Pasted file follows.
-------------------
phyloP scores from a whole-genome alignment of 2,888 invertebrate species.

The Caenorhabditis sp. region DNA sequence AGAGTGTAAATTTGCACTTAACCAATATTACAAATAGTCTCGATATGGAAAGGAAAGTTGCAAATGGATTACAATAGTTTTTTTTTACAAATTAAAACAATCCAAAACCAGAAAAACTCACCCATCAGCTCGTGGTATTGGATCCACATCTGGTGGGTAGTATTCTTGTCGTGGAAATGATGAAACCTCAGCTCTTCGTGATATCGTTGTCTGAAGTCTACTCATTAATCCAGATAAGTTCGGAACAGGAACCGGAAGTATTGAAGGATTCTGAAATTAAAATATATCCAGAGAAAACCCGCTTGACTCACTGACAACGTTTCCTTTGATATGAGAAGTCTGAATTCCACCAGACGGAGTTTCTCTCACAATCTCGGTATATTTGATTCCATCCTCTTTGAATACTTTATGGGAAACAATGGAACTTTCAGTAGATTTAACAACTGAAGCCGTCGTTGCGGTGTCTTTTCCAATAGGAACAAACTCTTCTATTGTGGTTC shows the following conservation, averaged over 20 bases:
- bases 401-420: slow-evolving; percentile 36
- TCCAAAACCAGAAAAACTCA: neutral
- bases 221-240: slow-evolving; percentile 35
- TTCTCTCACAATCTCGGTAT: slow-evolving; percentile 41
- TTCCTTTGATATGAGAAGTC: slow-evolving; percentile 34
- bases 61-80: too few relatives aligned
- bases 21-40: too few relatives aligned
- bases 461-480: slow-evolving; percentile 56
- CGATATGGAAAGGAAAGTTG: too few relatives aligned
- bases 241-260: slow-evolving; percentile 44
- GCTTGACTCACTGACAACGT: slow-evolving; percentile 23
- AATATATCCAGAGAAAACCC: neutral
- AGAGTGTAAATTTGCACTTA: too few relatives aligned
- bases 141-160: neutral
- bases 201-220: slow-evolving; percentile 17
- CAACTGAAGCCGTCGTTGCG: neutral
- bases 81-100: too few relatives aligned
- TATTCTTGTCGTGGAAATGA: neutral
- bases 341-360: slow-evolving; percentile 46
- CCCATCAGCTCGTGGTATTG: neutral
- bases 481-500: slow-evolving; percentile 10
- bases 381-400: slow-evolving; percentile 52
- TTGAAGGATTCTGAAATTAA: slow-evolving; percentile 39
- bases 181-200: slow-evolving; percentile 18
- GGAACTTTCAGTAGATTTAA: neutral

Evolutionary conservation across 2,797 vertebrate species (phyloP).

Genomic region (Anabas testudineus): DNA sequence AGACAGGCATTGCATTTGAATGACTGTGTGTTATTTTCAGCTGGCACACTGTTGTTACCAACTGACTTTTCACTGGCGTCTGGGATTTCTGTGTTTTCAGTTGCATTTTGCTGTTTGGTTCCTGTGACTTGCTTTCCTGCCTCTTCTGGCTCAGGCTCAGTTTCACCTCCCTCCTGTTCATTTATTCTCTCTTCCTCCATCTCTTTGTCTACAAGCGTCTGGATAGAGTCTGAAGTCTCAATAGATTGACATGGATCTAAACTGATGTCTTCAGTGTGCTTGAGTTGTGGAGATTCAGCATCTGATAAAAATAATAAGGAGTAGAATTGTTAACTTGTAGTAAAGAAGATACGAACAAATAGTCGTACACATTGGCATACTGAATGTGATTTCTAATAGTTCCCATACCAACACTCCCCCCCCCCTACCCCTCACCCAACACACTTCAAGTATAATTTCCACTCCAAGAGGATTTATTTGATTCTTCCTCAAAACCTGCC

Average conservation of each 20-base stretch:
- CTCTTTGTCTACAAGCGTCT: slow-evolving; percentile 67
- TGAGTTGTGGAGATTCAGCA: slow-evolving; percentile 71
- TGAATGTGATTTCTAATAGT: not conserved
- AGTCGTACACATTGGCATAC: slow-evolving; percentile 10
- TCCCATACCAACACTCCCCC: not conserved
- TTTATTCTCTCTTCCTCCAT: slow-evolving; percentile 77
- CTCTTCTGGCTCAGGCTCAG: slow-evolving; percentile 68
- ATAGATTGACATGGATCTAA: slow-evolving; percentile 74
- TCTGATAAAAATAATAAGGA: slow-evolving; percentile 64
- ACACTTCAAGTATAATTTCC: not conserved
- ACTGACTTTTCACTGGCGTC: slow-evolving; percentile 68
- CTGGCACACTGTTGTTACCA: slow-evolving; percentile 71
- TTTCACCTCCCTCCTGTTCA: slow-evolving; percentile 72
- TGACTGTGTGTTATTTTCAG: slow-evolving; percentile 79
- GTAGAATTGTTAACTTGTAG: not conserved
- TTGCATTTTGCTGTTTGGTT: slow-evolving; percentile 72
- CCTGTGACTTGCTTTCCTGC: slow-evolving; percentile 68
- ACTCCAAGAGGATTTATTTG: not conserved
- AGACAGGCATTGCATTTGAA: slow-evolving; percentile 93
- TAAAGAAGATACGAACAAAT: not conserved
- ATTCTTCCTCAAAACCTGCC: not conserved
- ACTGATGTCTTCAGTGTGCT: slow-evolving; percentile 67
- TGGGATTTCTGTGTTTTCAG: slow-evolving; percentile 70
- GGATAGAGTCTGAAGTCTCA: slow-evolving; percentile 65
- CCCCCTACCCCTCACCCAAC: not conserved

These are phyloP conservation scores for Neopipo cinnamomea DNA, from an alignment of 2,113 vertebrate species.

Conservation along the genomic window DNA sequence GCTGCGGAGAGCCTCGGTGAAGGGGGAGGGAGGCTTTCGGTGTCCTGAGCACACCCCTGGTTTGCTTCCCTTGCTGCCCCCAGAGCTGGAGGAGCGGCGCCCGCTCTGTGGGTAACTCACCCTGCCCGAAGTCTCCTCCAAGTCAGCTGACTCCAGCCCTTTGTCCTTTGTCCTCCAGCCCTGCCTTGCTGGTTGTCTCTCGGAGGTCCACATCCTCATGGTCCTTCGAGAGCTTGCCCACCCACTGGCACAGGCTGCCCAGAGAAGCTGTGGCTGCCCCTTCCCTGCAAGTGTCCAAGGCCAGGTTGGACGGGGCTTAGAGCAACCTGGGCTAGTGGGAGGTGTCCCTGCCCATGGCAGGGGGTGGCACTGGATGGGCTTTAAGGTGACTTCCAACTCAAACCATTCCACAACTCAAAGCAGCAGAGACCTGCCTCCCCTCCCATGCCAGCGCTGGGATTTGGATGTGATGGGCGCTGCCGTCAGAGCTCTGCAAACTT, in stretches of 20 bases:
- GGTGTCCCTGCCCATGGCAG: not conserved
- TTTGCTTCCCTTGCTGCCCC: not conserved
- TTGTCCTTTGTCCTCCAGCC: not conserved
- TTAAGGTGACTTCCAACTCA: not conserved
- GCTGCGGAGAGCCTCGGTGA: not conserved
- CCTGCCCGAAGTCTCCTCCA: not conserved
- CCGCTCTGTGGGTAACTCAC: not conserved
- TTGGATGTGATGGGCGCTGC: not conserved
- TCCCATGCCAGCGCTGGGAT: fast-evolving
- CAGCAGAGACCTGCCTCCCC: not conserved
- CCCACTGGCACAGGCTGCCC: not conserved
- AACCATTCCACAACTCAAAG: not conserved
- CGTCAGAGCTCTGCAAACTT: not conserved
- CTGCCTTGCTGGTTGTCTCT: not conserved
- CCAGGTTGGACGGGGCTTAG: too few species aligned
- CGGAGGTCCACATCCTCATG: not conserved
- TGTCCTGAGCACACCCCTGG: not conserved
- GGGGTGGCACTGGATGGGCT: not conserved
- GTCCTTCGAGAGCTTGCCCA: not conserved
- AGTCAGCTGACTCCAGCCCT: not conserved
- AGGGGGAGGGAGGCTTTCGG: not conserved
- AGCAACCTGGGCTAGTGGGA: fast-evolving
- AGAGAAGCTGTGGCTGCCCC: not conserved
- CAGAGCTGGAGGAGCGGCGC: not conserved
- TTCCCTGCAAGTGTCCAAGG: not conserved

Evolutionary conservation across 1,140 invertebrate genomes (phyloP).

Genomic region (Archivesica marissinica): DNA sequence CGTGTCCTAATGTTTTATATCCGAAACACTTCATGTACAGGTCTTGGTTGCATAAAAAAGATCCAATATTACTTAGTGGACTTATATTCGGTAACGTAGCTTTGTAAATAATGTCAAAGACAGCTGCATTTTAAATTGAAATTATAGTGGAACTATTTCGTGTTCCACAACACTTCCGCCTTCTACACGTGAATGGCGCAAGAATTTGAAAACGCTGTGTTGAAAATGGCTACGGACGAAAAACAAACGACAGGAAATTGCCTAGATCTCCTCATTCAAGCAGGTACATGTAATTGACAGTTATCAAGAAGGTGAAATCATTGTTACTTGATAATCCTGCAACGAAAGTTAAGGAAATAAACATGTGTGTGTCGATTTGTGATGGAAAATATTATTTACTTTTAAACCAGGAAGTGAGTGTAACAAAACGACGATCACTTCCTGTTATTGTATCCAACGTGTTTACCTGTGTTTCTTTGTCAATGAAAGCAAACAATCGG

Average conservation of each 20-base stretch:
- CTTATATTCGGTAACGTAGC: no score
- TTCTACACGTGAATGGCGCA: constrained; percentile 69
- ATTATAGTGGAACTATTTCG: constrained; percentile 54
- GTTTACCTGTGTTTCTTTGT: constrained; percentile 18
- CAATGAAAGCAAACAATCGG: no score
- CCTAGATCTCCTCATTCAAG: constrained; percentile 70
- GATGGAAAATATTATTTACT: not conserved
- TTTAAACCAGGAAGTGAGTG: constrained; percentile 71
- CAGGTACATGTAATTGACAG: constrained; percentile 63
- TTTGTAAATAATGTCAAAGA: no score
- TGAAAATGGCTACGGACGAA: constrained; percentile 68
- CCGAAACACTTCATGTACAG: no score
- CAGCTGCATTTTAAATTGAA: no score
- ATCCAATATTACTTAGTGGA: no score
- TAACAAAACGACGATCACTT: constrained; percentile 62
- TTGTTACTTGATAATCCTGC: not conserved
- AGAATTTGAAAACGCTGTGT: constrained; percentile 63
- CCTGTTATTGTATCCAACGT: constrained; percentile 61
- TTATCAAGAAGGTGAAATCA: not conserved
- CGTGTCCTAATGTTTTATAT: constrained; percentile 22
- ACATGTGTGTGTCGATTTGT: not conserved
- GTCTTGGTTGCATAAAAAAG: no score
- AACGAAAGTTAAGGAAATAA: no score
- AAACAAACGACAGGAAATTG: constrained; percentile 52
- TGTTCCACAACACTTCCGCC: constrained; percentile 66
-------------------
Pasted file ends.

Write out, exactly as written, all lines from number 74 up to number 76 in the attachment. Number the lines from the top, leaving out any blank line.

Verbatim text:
- TGTCCTGAGCACACCCCTGG: not conserved
- GGGGTGGCACTGGATGGGCT: not conserved
- GTCCTTCGAGAGCTTGCCCA: not conserved